34 Information about Parents!!!!!!!! Beginning with the FAFSA, dependent students will be required to include on the FAFSA income and other information from the dependent student’s legal parents (biological or adoptive) regardless of the parents’ marital status or gender, if those parents live together

35 Information About Parents of Dependent Students Tax, income, and other financial information Dislocated worker status Receipt of federal means-tested benefits Assets Untaxed income

36 Assets You Do Not Include The value of Life Insurance Retirement plans (401K) Pension Funds Annuities Non-Education IRAs, Keogh Plans, etc. UGMA and UTMA accounts for which you are the custodian, but not the owner.

37 Assets you DO Include Value of any 529 Accounts where either the student or the parent is the owner. Value of any non-primary real estate owned Checking, Savings, Cash Trust Funds Certificates of Deposit Money Market Accounts Etc.

38 Education Savings Allowance

39 Information About Student (and Spouse) Tax, income, and other financial information – $6250/50% – 20% Dislocated worker status Receipt of federal means-tested benefits Assets – 20% Untaxed income

40 Assets to Include for Student Types of Assets that are included for student (not all-inclusive): UGMA and UTMA accounts Uniform Gift to Minors (custodial accounts/savings) Uniform Transfer to Minors Account For financial aid purposes, custodial accounts are considered assets of the student. This means that custodial bank and brokerage accounts have a high impact on financial aid eligibility. Money Market Funds Mutual Funds CDs Stocks and Stock Options

41 Additional Information College and housing information FAFSA preparer information Certification of Statement of Educational Purpose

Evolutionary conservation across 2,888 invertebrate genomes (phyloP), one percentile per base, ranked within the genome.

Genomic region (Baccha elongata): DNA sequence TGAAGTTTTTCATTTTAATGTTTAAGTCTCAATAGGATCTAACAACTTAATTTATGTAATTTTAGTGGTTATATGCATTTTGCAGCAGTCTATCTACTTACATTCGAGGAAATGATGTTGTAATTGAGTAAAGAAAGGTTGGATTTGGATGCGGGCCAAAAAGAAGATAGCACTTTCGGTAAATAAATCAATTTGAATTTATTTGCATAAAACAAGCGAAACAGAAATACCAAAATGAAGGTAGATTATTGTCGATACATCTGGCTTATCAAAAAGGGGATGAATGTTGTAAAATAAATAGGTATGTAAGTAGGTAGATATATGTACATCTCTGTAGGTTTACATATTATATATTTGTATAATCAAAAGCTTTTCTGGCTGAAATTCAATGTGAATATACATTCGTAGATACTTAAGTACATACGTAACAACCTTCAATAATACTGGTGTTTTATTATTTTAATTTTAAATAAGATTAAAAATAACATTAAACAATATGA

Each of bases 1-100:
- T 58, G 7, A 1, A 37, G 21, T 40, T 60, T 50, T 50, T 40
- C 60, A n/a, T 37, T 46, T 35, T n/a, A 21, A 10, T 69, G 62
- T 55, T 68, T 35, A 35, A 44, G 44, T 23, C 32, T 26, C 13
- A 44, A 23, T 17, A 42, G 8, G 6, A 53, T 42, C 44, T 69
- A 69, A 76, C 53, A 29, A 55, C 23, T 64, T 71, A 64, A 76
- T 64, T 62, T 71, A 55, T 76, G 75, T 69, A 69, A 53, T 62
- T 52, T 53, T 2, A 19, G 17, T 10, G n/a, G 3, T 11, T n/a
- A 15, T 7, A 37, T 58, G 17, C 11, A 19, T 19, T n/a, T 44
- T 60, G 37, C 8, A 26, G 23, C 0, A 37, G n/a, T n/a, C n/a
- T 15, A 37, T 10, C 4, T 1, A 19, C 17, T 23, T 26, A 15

42 Signatures Required – Student – One parent (dependent students) Format for submitting signatures – Electronic using PIN – Signature page – Paper FAFSA

43 Frequent FAFSA Errors Social Security Numbers Divorced/remarried parental information Income earned by parents/stepparents Untaxed income U.S. income taxes paid Household size Number of household members in college Real estate and investment net worth

44 FAFSA Processing Results Central Processing System (CPS) notifies student of FAFSA processing results by: Paper Student Aid Report (SAR) if paper FAFSA was filed and student’s address was not provided SAR Acknowledgement if filed FAFSA on the Web and student’s address was not provided

45 FAFSA Processing Results CPS notifies student of FAFSA processing results by: – notification containing a direct link to student’s online SAR if student’s was provided on paper or electronic FAFSA Student with PIN may view SAR online at

46 FAFSA Processing Results Institutional Student Information Record (ISIR) sent to colleges listed on FAFSA approximately 10 to 14 days after FAFSA is submitted College reviews ISIR – May request additional documentation

47 Student Aid Report Review data for accuracy and correct any errors Update estimated tax information when actual figures become available

48 Making Corrections If necessary, corrections to FAFSA data may be made by: Using FAFSA on the Web (www.fafsa.gov) if student has a PIN;www.fafsa.gov Updating paper SAR (SAR Information Acknowledgement cannot be used to make corrections); or Submitting documentation to college’s financial aid office

49 Special Circumstances Cannot be documented using FAFSA Send written explanation and documentation to financial aid office at each college College will review and request additional information if necessary Decisions are final and cannot be appealed to U.S. Department of Education

50 Special Circumstances Change in employment status Medical expenses not covered by insurance if greater than 11% of income Change in parent marital status Unusual dependent care expenses Student cannot obtain parental information

51 CSS Profile Form Used by a number of schools to collect additional information needed to award institutional funding Around 400 schools Available 10/1/2013 $25 Registration Fee, $16 for each school

52 Questions?